Friday, March 12, 1999
Readers' Guide to Berkshire
As tomorrow's 8 a.m. release of Berkshire Hathaway's (NYSE: BRK.A) annual report nears, I am reviewing a few things to look for as you read it. Today's article and yesterday's introduction are not really intended to provide commentary for current shareholders. The subjects that I have and will discuss are somewhat basic and not new for current shareholders.
Yesterday I left off with the concept of "float." Float is capital the company brings in through the insurance underwriting process and gets to use for a while before paying it out for losses. Float is of central important for Berkshire Hathaway. As a source of capital, it can be better than equity and better than debt over the long term if the after-tax underwriting losses as a percentage of float are smaller than the after-tax cost of equity and debt. If you can manage to underwrite at a 100% combined ratio or less, then your after-tax cost of capital is nil or even negative. If you have quality investing opportunities available to you and a low to zero to negative cost of capital, that's pretty much corporate nirvana. For instance, you would write as much insurance possible if you knew you could write it at a 100% combined ratio or less and you could use that to acquire businesses at 1974 prices and government bonds at 1981 prices.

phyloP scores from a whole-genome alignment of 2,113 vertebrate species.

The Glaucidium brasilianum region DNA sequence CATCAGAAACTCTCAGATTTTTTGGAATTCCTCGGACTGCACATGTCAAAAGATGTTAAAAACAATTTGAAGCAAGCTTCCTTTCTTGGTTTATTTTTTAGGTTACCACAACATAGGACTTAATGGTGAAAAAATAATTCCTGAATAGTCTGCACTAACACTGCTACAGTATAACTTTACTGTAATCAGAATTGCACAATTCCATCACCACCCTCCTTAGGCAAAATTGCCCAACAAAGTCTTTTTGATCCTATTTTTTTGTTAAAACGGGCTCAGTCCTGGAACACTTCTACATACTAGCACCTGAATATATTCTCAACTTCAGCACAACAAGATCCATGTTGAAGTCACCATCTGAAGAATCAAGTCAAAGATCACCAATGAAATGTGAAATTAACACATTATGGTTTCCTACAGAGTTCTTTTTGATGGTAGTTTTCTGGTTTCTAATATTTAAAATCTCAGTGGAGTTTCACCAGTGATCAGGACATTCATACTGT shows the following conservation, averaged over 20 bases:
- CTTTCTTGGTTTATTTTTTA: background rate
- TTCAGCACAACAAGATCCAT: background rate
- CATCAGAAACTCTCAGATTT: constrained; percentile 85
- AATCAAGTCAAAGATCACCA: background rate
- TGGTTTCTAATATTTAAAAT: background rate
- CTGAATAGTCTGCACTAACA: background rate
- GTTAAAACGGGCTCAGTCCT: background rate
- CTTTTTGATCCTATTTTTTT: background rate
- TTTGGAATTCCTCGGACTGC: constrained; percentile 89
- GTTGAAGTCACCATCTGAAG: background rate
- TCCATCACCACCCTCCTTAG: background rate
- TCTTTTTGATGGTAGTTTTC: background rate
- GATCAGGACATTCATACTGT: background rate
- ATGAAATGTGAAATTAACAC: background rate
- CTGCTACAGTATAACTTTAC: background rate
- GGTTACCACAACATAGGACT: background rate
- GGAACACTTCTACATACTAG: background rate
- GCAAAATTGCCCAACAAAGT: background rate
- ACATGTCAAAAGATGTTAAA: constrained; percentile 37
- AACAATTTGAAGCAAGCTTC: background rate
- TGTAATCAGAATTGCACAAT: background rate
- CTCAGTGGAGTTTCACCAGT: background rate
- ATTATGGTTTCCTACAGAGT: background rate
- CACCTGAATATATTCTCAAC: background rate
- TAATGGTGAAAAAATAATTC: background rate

The problem is that those prices for financial assets don't exist right now. The prices of many large privately owned companies that meet Berkshire's acquisition criteria also are affected by lower interest rates and higher equity prices for publicly traded companies. I would pay attention to the discussion of where the company is going to allocate capital in the future. That doesn't mean you're going to hear ideas on publicly traded companies in the annual report. But you will probably get some idea of:
1. Executive Jet International